Immigration Divides GOP Mormons in Arizona Recall Election

Immigration Divides GOP Mormons in Arizona Recall Election

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MESA, Ariz. – Maria, an undocumented Mexican, settled in the Phoenix suburb of Mesa 20 years ago because it had a Mormon temple. Already a member of the faith in her homeland, she chose to join an English-language congregation so she and her children could learn the language faster.

For years Maria lived a quiet life there, until the state started passing laws cracking down on undocumented immigrants. Members of her church, who “were once kind, stop being friends” of hers after she revealed to them her immigration status.

“They couldn’t conceive that someone they thought was a criminal was living in their neighborhood and sitting next to them at church,” said Maria, who asked for her last name to be withheld for fear that someone might report her to immigration authorities.

But many Mormons--Latinos and non-Latinos--would raise their eyebrows to hear Maria’s account because they don’t believe it aligns with the church’s teachings to “love thy neighbor as thyself.”

Their concern with better representation of their values -- and the need for a new style of leadership that would focus more on economic issues than immigration -- is one of the reasons behind their support for a Nov. 8 recall election, in which one prominent Republican Mormon aims to unseat another—an anti-immigrant hardliner—from the State Senate. Sen. Russell Pearce is the first Senate president in Arizona history to face a recall election.

Pearce, Architect of SB 1070

Pearce is the architect of SB 1070, the law now partially enjoined by federal courts, which would have made it a crime to be an undocumented immigrant in Arizona. Pearce has enjoyed the support of Republican Mormons in Mesa, who have kept him in office for more than 10 years.

But the political winds are starting to shift, and some of his former supporters are now drawing away. In Utah, for example, the Mormon Church signed onto the Utah Compact, a resolution passed in November 2010, setting guidelines for humane treatment of the 100,000 undocumented immigrants living in that state. The compact supports enforcement of the laws, but opposes the separation of families like Maria’s.

And when the group Citizens for a Better Arizona gathered more than 17,000 signatures in an effort to force a special recall election of Pearce this November, the first candidate to step up was – like Pearce -- a Mormon and a Republican.

Pearce has said that “anarchists” and individuals who supported open borders were behind the recall effort. But candidate Jerry Lewis couldn’t be farther from that characterization.

Lewis, 54, has lived in Mesa for almost 30 years. He is a certified public accountant, a school superintendent and a former bishop of the Mormon Church, who has the support of a strong grassroots base of longtime Mesa residents from District 18.

He likes to call Pearce “a friend” and is running a non-adversarial race so diligently that he and his supporters rarely summon direct criticism against his opponent.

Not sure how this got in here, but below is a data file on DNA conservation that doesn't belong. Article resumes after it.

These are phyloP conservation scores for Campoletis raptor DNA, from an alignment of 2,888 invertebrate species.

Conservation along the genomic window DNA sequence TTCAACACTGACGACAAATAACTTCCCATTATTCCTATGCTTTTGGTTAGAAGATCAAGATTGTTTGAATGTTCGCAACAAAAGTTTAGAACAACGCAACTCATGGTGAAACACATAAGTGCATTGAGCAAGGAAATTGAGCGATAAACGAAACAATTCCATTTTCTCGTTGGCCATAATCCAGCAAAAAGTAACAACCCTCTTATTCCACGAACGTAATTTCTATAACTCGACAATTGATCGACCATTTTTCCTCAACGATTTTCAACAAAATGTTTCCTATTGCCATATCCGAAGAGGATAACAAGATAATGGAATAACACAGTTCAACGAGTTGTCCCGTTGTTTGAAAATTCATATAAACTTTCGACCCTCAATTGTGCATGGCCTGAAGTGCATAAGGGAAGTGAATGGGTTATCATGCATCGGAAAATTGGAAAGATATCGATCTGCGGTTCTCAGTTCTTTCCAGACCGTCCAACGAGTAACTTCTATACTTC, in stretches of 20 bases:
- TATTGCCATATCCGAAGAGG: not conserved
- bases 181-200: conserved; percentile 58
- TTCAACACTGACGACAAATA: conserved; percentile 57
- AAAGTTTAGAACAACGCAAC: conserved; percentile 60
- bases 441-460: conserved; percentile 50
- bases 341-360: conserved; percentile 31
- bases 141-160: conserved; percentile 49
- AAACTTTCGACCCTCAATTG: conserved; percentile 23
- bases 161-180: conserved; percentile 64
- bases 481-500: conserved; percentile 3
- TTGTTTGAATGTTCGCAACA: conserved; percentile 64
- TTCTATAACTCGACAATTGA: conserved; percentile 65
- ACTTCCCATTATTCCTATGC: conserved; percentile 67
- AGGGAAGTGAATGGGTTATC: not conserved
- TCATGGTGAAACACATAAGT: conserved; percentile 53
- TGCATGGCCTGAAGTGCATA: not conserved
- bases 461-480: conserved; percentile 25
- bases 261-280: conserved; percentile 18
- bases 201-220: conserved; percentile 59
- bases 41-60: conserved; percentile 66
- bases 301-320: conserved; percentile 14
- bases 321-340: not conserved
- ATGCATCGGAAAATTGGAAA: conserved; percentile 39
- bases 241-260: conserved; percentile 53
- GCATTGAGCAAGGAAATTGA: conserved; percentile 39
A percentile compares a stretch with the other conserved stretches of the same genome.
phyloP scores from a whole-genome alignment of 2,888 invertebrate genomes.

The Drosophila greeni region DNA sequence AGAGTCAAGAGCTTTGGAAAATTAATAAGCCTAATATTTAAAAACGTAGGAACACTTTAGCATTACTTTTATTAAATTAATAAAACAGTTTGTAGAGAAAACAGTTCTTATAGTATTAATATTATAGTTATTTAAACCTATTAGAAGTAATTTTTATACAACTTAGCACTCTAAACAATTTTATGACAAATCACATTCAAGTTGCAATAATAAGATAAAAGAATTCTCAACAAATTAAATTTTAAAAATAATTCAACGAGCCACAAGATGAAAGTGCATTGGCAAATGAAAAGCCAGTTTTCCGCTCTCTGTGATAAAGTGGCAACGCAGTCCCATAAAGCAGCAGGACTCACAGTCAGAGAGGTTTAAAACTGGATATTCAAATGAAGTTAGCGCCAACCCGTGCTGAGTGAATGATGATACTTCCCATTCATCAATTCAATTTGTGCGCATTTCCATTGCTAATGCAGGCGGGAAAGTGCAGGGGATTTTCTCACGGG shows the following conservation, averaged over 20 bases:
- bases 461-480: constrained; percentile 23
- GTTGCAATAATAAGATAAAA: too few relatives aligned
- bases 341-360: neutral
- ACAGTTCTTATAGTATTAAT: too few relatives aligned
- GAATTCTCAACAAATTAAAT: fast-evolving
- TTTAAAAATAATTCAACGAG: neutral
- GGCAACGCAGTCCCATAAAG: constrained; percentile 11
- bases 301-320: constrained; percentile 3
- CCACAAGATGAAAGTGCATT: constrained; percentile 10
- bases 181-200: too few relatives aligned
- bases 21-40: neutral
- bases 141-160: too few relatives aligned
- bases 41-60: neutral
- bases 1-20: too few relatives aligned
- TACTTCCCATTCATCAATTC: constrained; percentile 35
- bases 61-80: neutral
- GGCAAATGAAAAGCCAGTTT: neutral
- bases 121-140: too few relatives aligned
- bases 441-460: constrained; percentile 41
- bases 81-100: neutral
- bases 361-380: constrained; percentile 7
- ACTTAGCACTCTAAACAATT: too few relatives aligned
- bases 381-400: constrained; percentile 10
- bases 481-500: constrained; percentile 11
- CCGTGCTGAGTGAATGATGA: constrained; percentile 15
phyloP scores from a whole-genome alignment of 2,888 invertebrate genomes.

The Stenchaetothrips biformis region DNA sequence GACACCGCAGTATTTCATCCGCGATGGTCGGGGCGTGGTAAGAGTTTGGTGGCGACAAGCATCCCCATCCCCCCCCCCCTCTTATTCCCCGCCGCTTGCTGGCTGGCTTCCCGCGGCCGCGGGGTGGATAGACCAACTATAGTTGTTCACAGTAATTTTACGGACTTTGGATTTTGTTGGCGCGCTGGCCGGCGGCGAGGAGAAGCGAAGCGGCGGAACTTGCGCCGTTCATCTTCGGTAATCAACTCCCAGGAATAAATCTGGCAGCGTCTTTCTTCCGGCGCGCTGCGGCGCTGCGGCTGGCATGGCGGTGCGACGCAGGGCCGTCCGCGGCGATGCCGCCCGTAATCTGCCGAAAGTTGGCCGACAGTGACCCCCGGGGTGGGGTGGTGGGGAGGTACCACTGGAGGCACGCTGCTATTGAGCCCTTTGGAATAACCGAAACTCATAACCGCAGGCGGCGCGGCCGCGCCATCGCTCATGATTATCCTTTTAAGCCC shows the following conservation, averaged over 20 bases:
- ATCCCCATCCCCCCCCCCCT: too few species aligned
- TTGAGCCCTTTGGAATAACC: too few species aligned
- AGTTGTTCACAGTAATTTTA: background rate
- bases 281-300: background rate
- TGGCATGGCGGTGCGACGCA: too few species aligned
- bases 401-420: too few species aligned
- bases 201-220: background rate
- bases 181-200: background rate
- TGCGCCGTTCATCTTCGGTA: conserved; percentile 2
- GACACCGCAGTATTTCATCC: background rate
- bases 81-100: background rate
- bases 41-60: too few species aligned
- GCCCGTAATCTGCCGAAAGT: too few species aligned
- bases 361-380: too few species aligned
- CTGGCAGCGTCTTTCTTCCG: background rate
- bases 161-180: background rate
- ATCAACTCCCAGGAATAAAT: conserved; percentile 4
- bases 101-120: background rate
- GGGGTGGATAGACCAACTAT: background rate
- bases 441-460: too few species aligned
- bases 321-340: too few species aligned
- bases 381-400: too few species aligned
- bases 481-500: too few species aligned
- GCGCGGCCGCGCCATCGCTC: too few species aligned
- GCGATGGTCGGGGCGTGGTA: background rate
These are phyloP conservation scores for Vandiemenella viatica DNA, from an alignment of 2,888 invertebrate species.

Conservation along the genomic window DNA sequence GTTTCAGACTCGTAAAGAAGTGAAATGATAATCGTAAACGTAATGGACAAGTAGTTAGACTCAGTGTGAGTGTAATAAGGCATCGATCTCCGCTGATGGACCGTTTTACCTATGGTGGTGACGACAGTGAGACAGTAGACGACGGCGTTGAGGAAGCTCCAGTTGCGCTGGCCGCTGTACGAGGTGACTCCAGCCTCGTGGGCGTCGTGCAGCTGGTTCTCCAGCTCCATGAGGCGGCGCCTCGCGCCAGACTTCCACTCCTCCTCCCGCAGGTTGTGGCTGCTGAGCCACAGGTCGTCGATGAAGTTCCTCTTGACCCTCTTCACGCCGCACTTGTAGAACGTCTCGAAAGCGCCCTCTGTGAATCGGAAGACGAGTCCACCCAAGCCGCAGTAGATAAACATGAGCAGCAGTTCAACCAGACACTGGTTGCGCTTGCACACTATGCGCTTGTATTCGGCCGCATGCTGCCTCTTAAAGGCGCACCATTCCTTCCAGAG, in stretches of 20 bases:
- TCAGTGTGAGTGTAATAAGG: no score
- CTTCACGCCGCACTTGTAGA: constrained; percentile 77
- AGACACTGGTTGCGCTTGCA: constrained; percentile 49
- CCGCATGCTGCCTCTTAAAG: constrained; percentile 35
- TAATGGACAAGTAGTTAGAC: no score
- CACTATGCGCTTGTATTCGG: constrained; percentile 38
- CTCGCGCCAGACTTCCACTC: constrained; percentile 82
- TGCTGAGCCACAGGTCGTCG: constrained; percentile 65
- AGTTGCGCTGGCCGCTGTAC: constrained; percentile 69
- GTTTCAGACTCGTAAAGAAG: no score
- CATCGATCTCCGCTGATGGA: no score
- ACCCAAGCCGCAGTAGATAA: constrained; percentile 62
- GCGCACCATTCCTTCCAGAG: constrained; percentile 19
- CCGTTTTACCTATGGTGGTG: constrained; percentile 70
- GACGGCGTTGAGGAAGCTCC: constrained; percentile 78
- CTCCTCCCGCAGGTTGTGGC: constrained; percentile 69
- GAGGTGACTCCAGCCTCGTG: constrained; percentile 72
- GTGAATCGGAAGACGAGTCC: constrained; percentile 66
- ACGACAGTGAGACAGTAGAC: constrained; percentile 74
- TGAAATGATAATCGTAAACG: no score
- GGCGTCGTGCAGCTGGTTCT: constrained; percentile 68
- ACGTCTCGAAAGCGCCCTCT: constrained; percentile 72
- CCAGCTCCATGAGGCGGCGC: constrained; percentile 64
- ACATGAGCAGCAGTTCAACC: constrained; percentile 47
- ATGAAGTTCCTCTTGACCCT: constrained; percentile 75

“What I realized is that many, many people in Mesa want a change as do I. We want to be portrayed in a proper light; we want to focus on issues that are important to us,” said Lewis in an interview at his home. “We want a fresh voice for Mesa.”

That voice may be fresh when it comes to immigration too.

Lewis: “Protect the Family”

Even though Lewis’ campaign is not focusing on immigration -- he doesn’t oppose SB 1070, which, together with the Utah Compact, he calls “a start” -- he says that the Arizona law is incomplete when it comes to addressing the larger issue of illegal immigration.

“I believe that we need to have reform to our immigration policy that protects families, that keeps family intact, that recognizes that we are a civil society and recognizes that all people are created equally,” he said. “We can’t take such a piecemeal approach to resolving issues like this. It requires everybody coming to the table.”

In stark contrast, Pearce has promoted a strategy of “attrition by enforcement” – one that would make life in Arizona unbearable for undocumented immigrants. Early this year, Pearce was behind an effort to pass legislation aimed at changing the 14th Amendment to the U.S. Constitution, which bestows citizenship on anyone born on American soil.

The bill, unsuccessful partly due to Republican opposition, was an attempt to give the state discretion to deny citizenship to the children of undocumented immigrants. Another bill he supported required legal documents when enrolling children in school.

Lewis noted that although many in his district wanted changes in the immigration law, they felt Pearce’s efforts “went way beyond what needed to take place--not just change that is going to be debated in courts for the next 20 years, but looking for change that would create a secure border, a sane and workable solution to the 11 to 12 million (undocumented) immigrants, who are in this country.”